Low ratings will almost certainly take the show off the air if more viewers don't get on board to the quirky and Emmy-award winning sitcom.
So Fox says to its fans: We essentially can't do anymore to market the show. You want to save it? Go get more people to watch it. This is your fair warning.
Admittedly, the Fox show is a marketing problem. The tongue-in-cheek, sarcastic elements make its difficult to market, especially in a world of 30-second, 15-second, or 10-second TV network promotions. There are no quick jokes that the network can display for "Arrested" - a key ingredient of a TV promo for marketing sitcoms.
The New York Times article correctly states there have been many fan-based campaigns to save TV shows before. Most recently, there was a push for WB's "Roswell."
But what the story leaves out is the executive producer factor. Fox realizes it has a great talent in "Arrested Development" Creator Mitchell Hurwitz. Fox's effort isn't just to get more viewers, it's also to curry favor with Hurwitz down the road - when he might write another great sitcom that Fox must have.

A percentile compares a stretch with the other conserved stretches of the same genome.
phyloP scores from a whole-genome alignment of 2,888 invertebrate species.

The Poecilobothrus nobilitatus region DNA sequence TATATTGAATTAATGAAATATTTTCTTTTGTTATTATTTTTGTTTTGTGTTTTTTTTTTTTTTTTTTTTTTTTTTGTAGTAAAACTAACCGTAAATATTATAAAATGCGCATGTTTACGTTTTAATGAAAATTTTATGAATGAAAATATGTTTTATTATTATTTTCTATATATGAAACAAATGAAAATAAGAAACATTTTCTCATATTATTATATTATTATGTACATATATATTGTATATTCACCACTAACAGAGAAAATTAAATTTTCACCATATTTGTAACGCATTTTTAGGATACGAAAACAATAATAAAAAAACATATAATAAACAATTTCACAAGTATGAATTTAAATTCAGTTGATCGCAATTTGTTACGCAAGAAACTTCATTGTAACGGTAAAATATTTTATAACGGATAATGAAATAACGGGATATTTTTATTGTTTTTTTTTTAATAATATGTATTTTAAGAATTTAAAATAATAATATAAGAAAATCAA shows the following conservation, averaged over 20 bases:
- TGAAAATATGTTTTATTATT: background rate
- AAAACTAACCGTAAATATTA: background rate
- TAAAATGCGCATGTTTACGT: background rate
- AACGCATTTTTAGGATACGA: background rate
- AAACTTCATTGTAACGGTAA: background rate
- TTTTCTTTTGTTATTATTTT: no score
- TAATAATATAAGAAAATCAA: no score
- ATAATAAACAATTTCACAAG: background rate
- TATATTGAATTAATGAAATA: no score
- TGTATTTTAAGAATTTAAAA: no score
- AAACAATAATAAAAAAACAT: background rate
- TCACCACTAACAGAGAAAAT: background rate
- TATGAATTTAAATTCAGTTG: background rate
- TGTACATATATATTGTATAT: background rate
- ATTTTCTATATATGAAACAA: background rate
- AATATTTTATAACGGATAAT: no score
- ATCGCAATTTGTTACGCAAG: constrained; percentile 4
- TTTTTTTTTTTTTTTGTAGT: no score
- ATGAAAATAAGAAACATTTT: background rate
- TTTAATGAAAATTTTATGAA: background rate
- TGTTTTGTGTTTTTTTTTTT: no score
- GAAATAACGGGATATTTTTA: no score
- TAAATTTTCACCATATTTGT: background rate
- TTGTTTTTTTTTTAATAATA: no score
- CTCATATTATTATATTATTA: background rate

Of course, what Hurwitz really wants its some good, old-fashioned on-air promotion of the show - or off-air paid marketing and advertising -- even if the creative messages aren't the best.
Establishing a Web site called GetArrested.com, Fox, for very little money, wants to create its own down-and-dirty efforts that fans themselves put together. In the age of reality shows where TV networks can't find writers for TV shows anymore, Fox is taking marketing down the same road.
It can't figure this puppy out.